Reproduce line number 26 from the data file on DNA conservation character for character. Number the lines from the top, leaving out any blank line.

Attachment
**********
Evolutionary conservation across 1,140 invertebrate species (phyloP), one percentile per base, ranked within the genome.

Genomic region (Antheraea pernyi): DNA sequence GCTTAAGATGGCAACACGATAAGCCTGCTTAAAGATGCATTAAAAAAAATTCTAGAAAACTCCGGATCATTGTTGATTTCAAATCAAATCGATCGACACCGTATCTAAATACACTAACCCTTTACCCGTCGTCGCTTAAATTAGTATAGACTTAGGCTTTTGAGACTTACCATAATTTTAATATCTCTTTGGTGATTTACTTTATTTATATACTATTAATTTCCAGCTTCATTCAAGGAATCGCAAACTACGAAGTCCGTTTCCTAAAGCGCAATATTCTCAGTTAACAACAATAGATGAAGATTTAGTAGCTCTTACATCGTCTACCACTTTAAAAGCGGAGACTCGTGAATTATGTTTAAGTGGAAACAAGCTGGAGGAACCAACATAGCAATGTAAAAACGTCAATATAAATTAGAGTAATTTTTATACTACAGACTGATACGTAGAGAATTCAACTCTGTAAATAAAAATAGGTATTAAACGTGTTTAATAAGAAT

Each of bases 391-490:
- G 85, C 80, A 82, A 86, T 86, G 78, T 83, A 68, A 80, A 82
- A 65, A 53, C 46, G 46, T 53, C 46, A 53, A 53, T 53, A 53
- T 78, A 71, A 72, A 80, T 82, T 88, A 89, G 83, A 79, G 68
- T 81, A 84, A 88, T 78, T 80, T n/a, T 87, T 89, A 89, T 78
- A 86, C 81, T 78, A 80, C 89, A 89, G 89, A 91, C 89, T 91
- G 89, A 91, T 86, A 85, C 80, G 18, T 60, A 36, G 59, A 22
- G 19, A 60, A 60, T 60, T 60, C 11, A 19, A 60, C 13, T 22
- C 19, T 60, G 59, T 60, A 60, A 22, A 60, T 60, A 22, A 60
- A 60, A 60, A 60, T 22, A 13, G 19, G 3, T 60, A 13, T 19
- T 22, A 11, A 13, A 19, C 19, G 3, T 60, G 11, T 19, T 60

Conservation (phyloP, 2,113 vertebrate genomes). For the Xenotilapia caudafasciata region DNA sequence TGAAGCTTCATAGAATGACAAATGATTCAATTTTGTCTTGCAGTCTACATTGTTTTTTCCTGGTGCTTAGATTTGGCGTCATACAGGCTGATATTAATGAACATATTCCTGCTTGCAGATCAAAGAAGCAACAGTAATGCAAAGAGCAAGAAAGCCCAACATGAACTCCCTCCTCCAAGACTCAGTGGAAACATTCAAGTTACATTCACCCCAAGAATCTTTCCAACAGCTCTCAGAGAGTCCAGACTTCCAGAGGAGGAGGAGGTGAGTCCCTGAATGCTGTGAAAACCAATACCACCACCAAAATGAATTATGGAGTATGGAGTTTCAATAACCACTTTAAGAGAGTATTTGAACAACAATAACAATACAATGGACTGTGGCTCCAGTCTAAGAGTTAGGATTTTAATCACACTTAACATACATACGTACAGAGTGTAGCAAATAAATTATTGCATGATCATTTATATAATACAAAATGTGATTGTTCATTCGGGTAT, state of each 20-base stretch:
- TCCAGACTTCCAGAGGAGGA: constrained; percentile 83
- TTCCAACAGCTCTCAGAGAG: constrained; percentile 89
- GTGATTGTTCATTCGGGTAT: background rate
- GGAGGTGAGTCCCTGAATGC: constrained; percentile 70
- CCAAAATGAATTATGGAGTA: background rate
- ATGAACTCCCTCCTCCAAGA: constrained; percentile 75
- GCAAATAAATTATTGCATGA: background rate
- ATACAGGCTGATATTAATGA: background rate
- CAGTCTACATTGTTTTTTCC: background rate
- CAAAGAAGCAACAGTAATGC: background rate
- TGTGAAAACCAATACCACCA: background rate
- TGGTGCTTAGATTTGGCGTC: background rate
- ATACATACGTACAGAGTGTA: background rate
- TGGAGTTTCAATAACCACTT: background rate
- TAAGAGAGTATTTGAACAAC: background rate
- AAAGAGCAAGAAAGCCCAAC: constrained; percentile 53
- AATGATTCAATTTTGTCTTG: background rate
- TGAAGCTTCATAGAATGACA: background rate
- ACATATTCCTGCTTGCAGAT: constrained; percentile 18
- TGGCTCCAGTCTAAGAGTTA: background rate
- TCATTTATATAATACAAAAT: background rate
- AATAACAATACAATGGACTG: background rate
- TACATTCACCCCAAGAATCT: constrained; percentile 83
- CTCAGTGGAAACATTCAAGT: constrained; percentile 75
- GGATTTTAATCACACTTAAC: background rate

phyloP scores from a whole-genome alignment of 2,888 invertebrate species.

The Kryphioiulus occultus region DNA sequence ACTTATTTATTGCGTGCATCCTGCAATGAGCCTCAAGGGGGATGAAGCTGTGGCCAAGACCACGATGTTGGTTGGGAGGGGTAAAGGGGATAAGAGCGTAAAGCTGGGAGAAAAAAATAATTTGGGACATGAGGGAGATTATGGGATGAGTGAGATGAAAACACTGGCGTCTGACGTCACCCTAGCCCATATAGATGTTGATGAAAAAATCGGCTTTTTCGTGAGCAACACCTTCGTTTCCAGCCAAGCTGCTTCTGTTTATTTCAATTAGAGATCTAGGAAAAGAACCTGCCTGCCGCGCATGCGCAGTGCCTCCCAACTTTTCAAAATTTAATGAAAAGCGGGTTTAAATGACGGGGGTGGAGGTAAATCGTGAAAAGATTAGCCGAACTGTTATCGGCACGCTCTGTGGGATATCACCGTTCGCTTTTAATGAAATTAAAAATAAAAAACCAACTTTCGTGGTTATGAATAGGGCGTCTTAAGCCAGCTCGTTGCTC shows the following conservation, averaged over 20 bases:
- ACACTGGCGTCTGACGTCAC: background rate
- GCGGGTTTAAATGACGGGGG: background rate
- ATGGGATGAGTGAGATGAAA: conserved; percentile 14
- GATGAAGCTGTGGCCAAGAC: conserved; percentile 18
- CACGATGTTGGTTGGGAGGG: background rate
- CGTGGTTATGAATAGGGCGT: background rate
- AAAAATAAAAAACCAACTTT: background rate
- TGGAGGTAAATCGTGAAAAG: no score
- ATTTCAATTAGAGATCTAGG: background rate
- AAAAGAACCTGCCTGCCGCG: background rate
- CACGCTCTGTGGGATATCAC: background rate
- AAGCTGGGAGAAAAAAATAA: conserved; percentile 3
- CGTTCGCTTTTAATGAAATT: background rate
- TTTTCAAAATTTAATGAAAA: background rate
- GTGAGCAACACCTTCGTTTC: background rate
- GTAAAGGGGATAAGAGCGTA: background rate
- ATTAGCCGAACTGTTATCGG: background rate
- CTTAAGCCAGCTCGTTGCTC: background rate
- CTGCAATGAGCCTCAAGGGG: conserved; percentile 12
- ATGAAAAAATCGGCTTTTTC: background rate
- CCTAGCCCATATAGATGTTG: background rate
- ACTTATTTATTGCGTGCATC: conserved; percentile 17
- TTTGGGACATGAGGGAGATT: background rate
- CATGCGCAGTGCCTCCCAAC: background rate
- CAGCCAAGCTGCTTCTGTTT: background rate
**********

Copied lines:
- TGGTGCTTAGATTTGGCGTC: background rate